Now that I have completed my first triathlon and learned a lot from my experience, I am excited to help other women on the journey to complete their first triathlon. At NIFS, we offer a women-only triathlon training program geared toward women completing the Go Girl Triathlon at Eagle Creek Park. This program will give you the confidence and the tools that you need to complete the race! Sign up for the 6th Annual Go Girl Training Program! Reach out to Kris Simpson at [email protected] or Stephanie Kaiser at [email protected] with any questions. Training starts June 18th but you can still get registered!

This blog was written by Stephanie Kaiser, NIFS certified Health Fitness Specialist. Meet our bloggers.

Topics: NIFS running group training swimming triathlon cycling

Quick and Easy Ways to Improve Performance Series, Shoulder Care

Shoulder Care: The Rotator Cuff

In this post I want to go over the basic anatomy of the rotator cuff, the functions of its parts, and some exercises that can help strengthen your shoulder stabilizers to keep your shoulders healthy. The shoulder tends to be a problem with not only athletes but in the general population as well. The shoulder is one of the most mobile joints we have, so when we are working up the kinetic chain we want to work on its overall stability so that we can protect it from injury.

ROTATOR CUFF

Anatomy of the Shoulder

First and foremost, the rotator cuff is a group of tendons and muscles in the shoulder connecting the upper arm (humerus) to the shoulder blade (scapula). The rotator cuff’s main purpose is to hold the head of the humerus in the glenoid (shoulder) cavity. Below are the rotator cuff muscles and their main functions.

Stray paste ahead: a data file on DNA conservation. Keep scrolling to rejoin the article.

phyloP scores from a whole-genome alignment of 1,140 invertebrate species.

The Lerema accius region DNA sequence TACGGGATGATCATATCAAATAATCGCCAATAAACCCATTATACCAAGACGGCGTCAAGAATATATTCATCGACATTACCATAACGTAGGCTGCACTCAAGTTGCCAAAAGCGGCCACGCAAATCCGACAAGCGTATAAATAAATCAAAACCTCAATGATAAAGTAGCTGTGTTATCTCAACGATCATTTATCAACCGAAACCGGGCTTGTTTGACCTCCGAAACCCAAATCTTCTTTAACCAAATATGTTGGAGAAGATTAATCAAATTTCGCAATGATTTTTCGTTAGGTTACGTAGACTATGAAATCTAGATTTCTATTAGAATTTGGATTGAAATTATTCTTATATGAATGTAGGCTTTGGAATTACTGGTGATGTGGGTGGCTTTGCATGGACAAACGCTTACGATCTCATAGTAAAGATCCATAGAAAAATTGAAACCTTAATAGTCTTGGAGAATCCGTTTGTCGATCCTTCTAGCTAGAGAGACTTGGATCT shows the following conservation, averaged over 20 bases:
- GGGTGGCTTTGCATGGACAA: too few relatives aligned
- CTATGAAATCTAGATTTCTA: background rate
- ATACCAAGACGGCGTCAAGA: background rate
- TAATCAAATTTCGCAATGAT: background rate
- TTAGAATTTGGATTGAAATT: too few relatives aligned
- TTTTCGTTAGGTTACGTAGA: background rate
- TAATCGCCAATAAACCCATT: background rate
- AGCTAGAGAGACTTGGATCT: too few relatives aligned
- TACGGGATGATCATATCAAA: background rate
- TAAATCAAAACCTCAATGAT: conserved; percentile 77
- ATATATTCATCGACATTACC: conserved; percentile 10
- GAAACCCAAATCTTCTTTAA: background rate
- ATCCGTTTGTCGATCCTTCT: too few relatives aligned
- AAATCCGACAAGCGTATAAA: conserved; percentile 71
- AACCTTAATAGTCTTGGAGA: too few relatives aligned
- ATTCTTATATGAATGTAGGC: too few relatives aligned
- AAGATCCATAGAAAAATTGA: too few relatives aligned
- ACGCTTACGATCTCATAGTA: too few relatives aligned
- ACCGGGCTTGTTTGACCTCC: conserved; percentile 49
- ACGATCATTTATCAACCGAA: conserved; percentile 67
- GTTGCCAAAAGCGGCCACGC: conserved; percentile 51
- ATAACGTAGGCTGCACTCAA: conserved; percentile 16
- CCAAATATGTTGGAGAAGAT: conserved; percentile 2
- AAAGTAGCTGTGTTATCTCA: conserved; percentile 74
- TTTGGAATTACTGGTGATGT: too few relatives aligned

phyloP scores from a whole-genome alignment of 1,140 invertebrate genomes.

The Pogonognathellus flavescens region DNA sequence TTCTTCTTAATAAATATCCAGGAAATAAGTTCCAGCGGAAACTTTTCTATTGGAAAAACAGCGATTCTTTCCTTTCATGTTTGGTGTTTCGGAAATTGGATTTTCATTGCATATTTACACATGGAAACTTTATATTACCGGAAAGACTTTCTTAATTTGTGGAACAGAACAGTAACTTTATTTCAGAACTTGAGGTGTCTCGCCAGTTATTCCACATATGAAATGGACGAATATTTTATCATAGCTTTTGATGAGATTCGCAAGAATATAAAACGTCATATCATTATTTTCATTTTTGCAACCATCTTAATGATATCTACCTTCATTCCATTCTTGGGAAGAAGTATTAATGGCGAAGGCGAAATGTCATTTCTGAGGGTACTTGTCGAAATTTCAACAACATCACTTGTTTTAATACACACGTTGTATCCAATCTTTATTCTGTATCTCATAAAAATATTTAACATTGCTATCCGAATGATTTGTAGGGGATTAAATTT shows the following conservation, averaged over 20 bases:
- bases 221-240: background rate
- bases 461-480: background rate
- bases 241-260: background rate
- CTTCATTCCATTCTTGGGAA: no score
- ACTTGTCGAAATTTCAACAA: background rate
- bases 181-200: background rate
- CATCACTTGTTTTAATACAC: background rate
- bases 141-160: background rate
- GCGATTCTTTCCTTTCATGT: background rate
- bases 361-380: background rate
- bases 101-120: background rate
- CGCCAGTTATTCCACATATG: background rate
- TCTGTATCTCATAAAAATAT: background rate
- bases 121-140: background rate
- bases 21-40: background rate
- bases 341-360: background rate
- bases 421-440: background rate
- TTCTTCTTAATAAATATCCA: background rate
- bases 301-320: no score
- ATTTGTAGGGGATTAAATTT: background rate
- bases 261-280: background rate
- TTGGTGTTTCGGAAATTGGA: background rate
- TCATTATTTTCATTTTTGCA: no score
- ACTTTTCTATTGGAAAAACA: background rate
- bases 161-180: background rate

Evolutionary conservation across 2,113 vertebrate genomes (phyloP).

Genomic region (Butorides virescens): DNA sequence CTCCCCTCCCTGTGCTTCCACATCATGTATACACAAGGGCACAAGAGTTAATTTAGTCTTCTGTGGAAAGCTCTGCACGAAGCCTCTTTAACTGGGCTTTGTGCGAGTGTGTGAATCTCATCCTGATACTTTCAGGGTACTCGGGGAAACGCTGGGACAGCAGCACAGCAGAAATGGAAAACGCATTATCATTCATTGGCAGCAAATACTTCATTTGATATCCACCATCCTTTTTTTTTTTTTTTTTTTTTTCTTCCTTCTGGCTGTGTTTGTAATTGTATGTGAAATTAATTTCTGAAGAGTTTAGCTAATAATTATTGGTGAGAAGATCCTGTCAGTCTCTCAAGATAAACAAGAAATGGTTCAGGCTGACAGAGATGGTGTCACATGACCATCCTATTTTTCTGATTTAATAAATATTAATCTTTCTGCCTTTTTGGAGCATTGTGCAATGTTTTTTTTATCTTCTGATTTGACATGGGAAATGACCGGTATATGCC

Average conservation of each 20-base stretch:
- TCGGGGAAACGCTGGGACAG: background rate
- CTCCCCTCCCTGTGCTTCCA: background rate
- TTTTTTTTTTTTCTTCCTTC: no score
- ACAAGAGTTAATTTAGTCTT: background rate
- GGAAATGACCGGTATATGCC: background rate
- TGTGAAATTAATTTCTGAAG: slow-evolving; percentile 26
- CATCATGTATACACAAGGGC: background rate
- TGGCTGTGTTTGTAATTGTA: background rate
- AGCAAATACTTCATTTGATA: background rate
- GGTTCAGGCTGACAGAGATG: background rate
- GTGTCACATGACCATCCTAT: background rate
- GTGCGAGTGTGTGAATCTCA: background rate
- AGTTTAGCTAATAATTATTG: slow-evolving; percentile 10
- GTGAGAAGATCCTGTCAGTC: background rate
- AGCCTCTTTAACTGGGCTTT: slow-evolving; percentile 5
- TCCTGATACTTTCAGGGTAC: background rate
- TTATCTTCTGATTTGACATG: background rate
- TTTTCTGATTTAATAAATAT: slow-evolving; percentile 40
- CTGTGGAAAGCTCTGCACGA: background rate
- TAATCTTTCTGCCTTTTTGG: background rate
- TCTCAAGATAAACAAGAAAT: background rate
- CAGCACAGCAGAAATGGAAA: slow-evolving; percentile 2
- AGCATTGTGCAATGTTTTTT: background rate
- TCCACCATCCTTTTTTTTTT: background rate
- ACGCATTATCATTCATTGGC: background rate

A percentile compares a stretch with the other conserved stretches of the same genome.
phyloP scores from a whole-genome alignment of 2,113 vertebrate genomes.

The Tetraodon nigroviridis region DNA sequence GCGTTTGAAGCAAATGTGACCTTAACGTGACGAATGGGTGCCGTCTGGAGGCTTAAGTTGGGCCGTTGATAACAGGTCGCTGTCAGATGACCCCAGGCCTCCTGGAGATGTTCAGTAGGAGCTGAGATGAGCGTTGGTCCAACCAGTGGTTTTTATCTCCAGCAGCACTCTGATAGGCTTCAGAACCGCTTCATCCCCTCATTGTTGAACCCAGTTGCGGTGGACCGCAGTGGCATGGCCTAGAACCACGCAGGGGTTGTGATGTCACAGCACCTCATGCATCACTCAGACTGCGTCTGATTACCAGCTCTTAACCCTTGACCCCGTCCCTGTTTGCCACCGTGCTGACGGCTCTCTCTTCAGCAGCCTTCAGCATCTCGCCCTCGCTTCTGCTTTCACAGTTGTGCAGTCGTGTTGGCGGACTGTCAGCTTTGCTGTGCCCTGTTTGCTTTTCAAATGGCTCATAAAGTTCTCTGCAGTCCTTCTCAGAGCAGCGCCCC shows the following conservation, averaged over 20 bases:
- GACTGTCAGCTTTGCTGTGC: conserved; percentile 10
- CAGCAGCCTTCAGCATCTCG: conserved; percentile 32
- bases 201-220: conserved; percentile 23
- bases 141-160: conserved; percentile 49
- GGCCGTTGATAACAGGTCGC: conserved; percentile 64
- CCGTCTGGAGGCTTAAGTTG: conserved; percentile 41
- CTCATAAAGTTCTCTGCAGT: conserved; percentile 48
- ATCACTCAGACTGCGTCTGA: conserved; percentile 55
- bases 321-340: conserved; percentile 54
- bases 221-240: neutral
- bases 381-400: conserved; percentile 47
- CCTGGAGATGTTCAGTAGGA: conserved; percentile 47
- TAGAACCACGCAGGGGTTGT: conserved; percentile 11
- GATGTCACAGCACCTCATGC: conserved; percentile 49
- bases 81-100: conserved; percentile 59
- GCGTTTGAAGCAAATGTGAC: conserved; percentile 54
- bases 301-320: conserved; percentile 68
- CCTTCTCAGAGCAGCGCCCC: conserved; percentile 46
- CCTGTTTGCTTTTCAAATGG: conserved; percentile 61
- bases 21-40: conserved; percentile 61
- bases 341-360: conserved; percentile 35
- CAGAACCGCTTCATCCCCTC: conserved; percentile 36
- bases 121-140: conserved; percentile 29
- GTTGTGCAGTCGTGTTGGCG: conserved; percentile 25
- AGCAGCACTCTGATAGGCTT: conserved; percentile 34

The muscles in the rotator cuff include the following:    

  • Supraspinatus: Abducts the shoulder in the first 30 degrees.
  • Infraspinatus: External rotation.
  • Teres minor: External rotation.
  • Subscapularis: Internal rotation.

 You can remember these using the acronym SITS.

Exercises for Shoulder Stability

Now that you have a basic understanding of the shoulder’s anatomy and functions, let’s go over exercises that help improve strength and overall stability of the shoulder.

Supraspinatus (Abduction)

Infraspinatus and Teres Minor (External Rotation/ER)

Subscapularis (Internal Rotation/IR)

Grip Strength and Stability

Performing exercises that challenge your grip strength is another great way to improve the stability in the shoulder. These exercises target the entire shoulder instead of focusing on one muscle. Examples here include KB bottoms up variations such as half kneeling single-arm bottoms-up press or bottoms up walk.